Tying the Bristol Knot
1 Pass the leader through the Bimini loop. 2 Keeping your index finger hooked around the leader, wrap the leader five to seven times around the doubled line. 3 Pass the leader back through the loop formed by your index finger. Bring the end out six inches. 4 Cinch down the knot very tightly by moistening it and pulling down on both the leader and double line. Trim the tag end, which should protrude at a 90-degree angle.

Although you might be reading about the Bristol knot for the first time, it isn't new. In fact, I first learned how to tie it in the late 1970s from Bob Colvin, one of my early fishing mentors. As the story goes, the knot was developed by an angler from Bristol, Tennessee, who fished for fresh water striped bass, hence the name "Bristol."

Back in the '70s, only a handful of South Florida anglers used the knot, and the lack of publicity over the years preserved its obscurity. Then, seven years ago, legendary skipper Skip Smith and I were having lunch when the subject of wind-on leaders for big game came up. Smith proceeded to show me a nameless wind-on connection for spinning tackle, which I quickly recognized as the Bristol knot I had become familiar with years ago. Like others who used this knot, Smith confirmed that it was a great light-tackle, line-to-leader connection. I eventually wrote about the knot in SWS, as well as in my Seminar Series textbook.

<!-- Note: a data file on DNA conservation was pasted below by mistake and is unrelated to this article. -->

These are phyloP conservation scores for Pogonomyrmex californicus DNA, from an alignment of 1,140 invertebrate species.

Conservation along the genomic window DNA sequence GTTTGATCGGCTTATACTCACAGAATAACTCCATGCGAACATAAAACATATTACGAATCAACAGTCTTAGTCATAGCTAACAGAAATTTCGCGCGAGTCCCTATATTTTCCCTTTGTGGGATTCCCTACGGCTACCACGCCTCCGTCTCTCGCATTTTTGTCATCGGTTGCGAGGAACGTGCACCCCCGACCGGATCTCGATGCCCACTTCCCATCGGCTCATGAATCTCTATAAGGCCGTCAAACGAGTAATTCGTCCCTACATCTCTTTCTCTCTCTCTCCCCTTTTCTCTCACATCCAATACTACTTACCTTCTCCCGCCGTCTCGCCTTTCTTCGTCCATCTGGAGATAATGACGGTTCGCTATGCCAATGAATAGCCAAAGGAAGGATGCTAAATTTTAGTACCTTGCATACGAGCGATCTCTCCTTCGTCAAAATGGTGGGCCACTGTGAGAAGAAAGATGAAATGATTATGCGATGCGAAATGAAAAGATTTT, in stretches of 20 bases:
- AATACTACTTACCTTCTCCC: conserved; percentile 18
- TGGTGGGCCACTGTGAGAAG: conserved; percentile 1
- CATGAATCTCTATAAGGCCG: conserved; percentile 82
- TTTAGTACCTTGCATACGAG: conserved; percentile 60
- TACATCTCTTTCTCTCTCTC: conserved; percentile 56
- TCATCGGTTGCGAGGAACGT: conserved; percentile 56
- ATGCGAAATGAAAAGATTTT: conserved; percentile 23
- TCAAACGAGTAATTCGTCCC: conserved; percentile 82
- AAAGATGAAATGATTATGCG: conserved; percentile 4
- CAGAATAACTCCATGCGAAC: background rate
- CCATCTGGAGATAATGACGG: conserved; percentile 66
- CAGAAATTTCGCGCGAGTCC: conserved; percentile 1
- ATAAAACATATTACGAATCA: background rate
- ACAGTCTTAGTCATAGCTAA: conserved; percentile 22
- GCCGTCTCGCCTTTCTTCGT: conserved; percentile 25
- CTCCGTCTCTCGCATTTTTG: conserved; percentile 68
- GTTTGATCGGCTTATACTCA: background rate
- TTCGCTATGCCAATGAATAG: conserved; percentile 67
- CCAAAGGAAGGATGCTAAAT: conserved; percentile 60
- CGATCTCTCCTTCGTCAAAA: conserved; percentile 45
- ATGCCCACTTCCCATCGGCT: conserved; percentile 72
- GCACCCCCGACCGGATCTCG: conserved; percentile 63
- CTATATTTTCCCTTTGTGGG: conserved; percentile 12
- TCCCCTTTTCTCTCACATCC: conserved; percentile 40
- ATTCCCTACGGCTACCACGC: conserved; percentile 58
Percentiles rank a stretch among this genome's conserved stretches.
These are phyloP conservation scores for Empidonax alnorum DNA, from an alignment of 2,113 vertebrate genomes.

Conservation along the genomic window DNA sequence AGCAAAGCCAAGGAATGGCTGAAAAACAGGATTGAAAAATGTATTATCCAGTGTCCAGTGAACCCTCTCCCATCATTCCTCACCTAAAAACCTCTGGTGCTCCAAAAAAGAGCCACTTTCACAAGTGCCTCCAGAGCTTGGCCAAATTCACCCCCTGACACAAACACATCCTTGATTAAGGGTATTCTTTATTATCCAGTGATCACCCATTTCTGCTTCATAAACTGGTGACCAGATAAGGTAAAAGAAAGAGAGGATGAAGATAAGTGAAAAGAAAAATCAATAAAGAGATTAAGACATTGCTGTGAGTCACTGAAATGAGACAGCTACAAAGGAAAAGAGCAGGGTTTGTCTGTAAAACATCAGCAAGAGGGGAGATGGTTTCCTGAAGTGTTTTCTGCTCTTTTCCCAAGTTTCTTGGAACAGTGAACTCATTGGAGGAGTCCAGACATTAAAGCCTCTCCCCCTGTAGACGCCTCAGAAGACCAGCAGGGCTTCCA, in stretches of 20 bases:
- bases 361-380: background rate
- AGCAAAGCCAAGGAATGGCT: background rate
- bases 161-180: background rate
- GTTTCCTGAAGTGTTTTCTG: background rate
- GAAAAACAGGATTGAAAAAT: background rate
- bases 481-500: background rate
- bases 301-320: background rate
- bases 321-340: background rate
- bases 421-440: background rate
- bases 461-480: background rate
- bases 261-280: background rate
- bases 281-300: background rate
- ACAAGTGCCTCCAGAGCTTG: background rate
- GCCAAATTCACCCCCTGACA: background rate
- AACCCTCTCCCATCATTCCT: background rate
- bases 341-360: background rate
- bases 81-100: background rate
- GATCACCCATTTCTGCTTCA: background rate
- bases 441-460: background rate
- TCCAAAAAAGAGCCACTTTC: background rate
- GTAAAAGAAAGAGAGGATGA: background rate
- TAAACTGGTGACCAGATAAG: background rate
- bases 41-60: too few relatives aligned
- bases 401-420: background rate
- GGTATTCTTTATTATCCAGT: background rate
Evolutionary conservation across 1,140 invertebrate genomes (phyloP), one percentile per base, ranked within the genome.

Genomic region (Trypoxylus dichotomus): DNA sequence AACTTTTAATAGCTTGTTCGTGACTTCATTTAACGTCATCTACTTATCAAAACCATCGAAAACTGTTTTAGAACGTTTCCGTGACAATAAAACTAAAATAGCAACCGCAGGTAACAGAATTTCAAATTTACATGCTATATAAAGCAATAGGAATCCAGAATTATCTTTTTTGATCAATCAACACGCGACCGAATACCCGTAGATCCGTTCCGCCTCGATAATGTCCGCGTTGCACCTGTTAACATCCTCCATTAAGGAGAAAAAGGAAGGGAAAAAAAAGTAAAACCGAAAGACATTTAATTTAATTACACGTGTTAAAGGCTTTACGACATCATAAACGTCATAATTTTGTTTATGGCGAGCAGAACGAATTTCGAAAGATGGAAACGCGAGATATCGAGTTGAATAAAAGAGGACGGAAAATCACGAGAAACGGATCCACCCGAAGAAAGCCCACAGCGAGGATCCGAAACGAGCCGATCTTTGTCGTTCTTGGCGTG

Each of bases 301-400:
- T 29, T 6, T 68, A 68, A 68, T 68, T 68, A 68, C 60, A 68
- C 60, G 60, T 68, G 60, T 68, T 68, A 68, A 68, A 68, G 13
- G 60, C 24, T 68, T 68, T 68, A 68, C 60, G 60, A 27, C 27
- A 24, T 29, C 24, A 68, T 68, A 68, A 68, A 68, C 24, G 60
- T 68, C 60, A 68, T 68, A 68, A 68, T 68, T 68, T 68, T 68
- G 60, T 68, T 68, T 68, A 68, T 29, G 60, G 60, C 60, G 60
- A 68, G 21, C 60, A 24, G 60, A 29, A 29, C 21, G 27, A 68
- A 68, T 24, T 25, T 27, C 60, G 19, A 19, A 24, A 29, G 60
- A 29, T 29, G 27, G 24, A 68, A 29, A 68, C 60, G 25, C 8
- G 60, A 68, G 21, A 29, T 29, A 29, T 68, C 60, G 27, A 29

Since I frequently refer to the Bimini-Bristol connection at my seminars, I'm often asked how it's tied. Therefore, we thought it would be useful to go over both knots again. Whether you prefer baitcasting or spinning gear, live baits or lures, the Bimini-Bristol combination is definitely a connection that belongs in your arsenal

Tying the Bimini Twist

1 Measure a little more than twice the length you'll want for the section of double line. Bring the tag end back over the standing line and firmly hold the two strands together with one hand. With your other hand, make approximately 18 to 20 twists by rotating the end of the loop. 2 Maintaining tension on the fishing line, spread the loop and place it over your knee, then pull the tag end out at a 90-degree angle to the twists. This will tighten and draw the twists toward your knee. Note: To tie this part of the knot, I often place the rod in a holder behind me, with the line running over my shoulder. I use a bucket or cooler to elevate my knee, which helps prevent the loop from slipping off. I can also tuck the line underneath my arm to apply more tension if needed. 3 Place your index finger inside the loop and pull it upward against the twists. At the same time, gradually ease tension on the tag end so that it begins to roll down and over the column of twists. 4 Keep your index finger pressed tightly against the base of the wraps and maintain tension on the standing line to hold everything in place. Now take the tag end and make a half-hitch around one leg of the loop, which will secure the wraps. At this point, tension is no longer needed to hold the wraps in place. 5&6 Finish with a locking hitch (uni knot) around both legs of the loop. 7 Trim the tag end close to the knot.